Registries and Repositories
What are Registries and Repositories?
Registries and Repositories involve the storage of information and biological specimens acquired from research. Registries refer to data banks whereas repositories refer to tissue banks that store information over time. They may be used for the solely for research or even for diagnostic and clinical purposes. Advantages to the use of registries/repositories include having a secure collection, safe storage, back-up, and controlled access to sensitive data/biospecimens.
Non-Research Databases and Repositories
Repositories and registries are not just limited to the use in ongoing research investigations. Rather, they reflect a source of information gathered for addressing important scientific questions as well as billing, marketing, quality improvement and control purposes. If a registry/repository is being used for a non-research purpose, IRB approval is not needed. However, if that information is being used later for the purpose of research (systemic investigation including research development, testing, and evaluation designed to develop or contribute to generalizable knowledge) IRB approval must be acquired. Examples of the repositories used for non-research purposes include:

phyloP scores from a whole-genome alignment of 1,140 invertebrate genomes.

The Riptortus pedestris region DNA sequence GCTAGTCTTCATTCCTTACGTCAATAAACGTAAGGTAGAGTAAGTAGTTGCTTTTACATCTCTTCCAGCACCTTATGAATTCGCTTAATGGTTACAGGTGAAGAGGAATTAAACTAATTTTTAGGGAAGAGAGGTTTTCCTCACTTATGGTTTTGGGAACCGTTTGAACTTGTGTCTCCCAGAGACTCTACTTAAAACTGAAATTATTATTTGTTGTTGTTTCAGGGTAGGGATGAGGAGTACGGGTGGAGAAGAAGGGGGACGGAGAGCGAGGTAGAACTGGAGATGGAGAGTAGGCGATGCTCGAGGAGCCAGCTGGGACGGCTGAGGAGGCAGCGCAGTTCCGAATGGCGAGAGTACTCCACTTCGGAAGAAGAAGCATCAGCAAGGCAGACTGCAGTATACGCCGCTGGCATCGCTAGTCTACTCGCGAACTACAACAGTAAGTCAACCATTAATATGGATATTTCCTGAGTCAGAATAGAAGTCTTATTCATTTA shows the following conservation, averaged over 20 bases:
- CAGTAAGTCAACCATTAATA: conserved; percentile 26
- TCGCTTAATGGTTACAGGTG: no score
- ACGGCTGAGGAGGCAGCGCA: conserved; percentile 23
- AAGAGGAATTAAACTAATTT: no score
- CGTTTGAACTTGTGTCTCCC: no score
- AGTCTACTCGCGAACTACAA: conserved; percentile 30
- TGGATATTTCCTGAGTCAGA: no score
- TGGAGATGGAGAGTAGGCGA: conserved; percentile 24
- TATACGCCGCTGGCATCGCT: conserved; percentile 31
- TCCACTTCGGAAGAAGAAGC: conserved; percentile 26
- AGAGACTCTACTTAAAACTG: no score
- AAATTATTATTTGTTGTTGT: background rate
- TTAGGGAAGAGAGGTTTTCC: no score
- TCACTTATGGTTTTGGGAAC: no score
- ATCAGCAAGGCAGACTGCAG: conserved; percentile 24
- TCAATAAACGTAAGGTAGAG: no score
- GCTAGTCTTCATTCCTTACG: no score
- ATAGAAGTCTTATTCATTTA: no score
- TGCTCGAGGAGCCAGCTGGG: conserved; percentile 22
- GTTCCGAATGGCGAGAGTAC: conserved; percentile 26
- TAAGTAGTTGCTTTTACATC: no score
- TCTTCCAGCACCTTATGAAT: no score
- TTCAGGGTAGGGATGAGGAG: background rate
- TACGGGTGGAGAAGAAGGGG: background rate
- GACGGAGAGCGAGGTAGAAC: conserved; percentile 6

- Anesthesia electronic record system
- Pathology department biospecimens
- Operating room management database
- Quality assurance/quality improvement initiatives
Research Registries (Databases)
After the completion of a research study, the database may be retained but its future use is complex. IRB approval must be attained for every research protocol involving the use of any database containing identifiable or re-identifiable information regardless of whether or not that database had been used before. Investigators should be encouraged to include information about future use of the subject’s data when taking informed consent. The informed consent form should clearly contain an option for subjects to either opt-in or opt-out of storage of data for future purposes. The subject’s decision must also be tracked prior to using the data even if the subject had previously consented to opting in to allowing their data to be used. Tracking must be done to ensure that the subject did not change their mind about using their data and still provides their authorization for the use of their data.